The police’s abrupt attack on Ultras Ahlawy added fuel to fire
Although they are considered to be fierce foes to one another in football stadiums, Egyptian Ultras groups — vociferous football fans — have decided in an unprecedented move to join forces in Friday’s planned protests, seeking to avenge the assaults some in their number suffered at the hands of the police after a football game yesterday.
Ultras Ahlawy and Zamalek’s White Knights announced they will together congregate in Tahrir Square, the venue of the anticipated mass demonstrations. The Yellow Dragons of Ismaili also stated that they will be participating in the protests.
While political forces intend to call for the halt of all military trials for civilians, as well as a definitive timetable for handing over power to a civil administration and to scrap the recently annouced Elections Laws, the Ultras groups have an objective of their own: settling the score with the police.
The Central Security Forces (CSF), renowned for their brutal crackdown on protesters during the January 25 Revolution, chased Ultras Ahlawy members immediately after the final whistle of Ahly’s 4-0 drubbing of second division side Kima Aswan in the Egypt Cup, using batons to beat them and clear the stadium. Several members of the fanatic fan group were arrested and transferred to the military prosecution. They are yet to learn their fate.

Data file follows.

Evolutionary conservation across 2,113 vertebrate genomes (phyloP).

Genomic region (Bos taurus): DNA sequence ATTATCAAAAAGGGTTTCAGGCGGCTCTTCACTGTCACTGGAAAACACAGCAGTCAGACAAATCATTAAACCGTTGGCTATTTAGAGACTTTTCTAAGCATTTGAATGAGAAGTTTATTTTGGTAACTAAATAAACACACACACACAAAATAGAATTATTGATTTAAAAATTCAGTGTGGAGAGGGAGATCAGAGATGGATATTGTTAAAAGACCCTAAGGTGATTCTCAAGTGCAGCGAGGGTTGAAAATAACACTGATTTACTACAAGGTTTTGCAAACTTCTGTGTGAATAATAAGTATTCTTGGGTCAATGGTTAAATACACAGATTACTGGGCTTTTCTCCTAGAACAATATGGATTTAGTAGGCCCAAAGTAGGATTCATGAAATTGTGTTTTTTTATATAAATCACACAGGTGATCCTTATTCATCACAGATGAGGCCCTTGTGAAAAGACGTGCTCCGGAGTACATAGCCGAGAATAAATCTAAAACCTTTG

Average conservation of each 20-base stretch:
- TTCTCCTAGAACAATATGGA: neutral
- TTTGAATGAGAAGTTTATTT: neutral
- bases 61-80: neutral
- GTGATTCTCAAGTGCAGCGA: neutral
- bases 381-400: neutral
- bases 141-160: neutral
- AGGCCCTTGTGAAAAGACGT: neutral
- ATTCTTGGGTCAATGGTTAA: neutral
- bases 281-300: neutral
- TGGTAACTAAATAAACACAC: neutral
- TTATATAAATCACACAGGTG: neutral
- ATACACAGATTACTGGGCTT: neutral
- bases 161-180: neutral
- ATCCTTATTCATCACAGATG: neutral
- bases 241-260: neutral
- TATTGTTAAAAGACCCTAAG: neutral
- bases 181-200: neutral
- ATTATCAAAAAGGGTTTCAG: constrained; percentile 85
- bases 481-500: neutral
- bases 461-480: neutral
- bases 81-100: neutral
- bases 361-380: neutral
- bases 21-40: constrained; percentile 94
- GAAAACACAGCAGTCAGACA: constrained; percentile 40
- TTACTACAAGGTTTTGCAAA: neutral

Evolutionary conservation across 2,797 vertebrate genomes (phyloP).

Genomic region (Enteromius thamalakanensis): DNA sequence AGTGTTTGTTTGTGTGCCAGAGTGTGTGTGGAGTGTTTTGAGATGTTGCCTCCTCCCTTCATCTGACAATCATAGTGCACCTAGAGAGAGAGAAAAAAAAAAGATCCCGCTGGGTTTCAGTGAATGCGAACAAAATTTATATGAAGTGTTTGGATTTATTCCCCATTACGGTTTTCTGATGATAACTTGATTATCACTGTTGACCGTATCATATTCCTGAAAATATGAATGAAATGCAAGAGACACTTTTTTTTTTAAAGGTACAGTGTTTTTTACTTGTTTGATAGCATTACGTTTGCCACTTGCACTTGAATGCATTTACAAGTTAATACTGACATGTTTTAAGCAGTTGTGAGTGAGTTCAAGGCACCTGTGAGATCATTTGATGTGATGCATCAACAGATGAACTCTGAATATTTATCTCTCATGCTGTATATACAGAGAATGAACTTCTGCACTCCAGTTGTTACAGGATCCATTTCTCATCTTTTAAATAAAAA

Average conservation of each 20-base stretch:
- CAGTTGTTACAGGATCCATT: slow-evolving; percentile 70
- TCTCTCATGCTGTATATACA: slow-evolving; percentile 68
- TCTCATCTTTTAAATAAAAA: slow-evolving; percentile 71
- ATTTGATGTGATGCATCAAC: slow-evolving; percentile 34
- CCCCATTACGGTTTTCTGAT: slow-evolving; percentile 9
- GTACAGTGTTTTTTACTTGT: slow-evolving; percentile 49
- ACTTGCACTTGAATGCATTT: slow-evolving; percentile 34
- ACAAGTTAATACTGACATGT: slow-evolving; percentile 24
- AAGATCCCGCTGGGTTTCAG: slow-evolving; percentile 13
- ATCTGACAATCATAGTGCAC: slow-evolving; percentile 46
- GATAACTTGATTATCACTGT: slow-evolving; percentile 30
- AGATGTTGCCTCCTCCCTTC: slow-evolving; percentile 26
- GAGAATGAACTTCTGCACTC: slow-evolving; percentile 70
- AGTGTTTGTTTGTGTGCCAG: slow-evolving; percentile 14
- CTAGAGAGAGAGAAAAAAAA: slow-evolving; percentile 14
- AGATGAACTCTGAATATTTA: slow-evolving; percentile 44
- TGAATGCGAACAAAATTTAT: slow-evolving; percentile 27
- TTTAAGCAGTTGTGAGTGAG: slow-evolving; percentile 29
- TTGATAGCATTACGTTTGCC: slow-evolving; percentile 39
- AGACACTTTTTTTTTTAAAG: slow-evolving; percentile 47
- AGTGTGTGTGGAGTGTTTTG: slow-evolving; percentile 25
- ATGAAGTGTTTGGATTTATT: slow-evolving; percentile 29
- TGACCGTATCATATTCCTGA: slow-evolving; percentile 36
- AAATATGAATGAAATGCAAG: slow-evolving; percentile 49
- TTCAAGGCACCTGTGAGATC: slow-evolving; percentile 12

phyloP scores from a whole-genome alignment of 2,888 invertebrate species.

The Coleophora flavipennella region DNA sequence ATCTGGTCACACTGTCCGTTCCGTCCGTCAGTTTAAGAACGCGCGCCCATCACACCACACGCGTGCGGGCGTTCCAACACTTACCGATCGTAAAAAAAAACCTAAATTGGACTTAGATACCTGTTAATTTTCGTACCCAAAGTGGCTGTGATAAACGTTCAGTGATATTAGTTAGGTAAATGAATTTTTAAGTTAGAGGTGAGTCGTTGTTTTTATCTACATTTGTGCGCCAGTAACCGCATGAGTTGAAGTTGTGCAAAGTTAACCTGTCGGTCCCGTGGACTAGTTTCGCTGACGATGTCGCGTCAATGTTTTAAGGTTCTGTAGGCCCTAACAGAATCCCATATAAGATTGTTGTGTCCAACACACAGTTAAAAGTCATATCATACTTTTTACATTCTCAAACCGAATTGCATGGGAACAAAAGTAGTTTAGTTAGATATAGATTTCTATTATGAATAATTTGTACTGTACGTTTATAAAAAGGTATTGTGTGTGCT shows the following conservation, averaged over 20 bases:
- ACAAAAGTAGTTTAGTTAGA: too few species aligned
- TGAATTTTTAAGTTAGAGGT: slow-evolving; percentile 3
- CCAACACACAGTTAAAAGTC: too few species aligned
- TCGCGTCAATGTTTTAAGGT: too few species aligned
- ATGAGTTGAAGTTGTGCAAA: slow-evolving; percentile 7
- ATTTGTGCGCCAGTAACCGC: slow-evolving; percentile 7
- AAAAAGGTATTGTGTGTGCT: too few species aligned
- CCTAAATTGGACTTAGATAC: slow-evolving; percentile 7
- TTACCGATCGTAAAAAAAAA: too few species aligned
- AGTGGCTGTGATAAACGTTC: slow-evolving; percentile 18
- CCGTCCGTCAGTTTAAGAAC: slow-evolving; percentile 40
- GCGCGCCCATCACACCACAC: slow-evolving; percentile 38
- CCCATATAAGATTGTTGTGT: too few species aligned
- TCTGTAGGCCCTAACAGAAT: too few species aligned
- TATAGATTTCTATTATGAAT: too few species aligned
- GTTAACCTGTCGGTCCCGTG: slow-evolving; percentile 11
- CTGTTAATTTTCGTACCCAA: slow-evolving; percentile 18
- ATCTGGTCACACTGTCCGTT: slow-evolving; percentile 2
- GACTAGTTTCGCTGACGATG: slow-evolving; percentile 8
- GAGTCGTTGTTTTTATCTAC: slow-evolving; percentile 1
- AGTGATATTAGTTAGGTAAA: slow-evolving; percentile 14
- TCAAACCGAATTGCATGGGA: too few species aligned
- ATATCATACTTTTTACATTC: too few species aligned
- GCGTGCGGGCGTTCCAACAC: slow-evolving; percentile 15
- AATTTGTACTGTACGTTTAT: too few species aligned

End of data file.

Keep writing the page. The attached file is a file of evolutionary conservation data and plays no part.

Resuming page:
Ultras Ahlawy and the White Knights gathered today before the prosecution’s office to check on the detained supporters, but to no avail. Some member of both groups also went to the Police Academy, where the trial of toppled president Hosni Mubarak is being held. Later in the day, Ultras members told Ahram Online that rallying in Tahrir Square seems the only way to “regain the respect of their colleagues”.
The Tuesday night clashes continued outside the 74,100-seat venue, which was only partially filled, leaving at least 90 supporters and 45 policemen injured. The incident has done nothing to aid current media campaigns to improve the police's image, tarnished in the wake of the Egyptian Revolution.
The reasons for the clash are not immediately clear, but widespread reports say the police reacted after fans hurled insults at the Ministry of Interior, former minister head Habib El-Adly, and ousted president Hosni Mubarak.
The three major Ultras groups — Ultras Ahlawy, the White Knights and the Yellow Dragons — took part in the January 25 Revolution and were at the forefront during the bloody clashes between protesters and police forces.
The Supreme Council of the Armed Forces (SCAF) said the political forces that have called for Friday’s mass protests will be responsible for organising the anticipated demonstrations and maintaining order.
Having stated that security will be the responsibility of protesters, the police and military forces that have been deployed in Tahrir Square for weeks are widely expected to evacuate before Friday.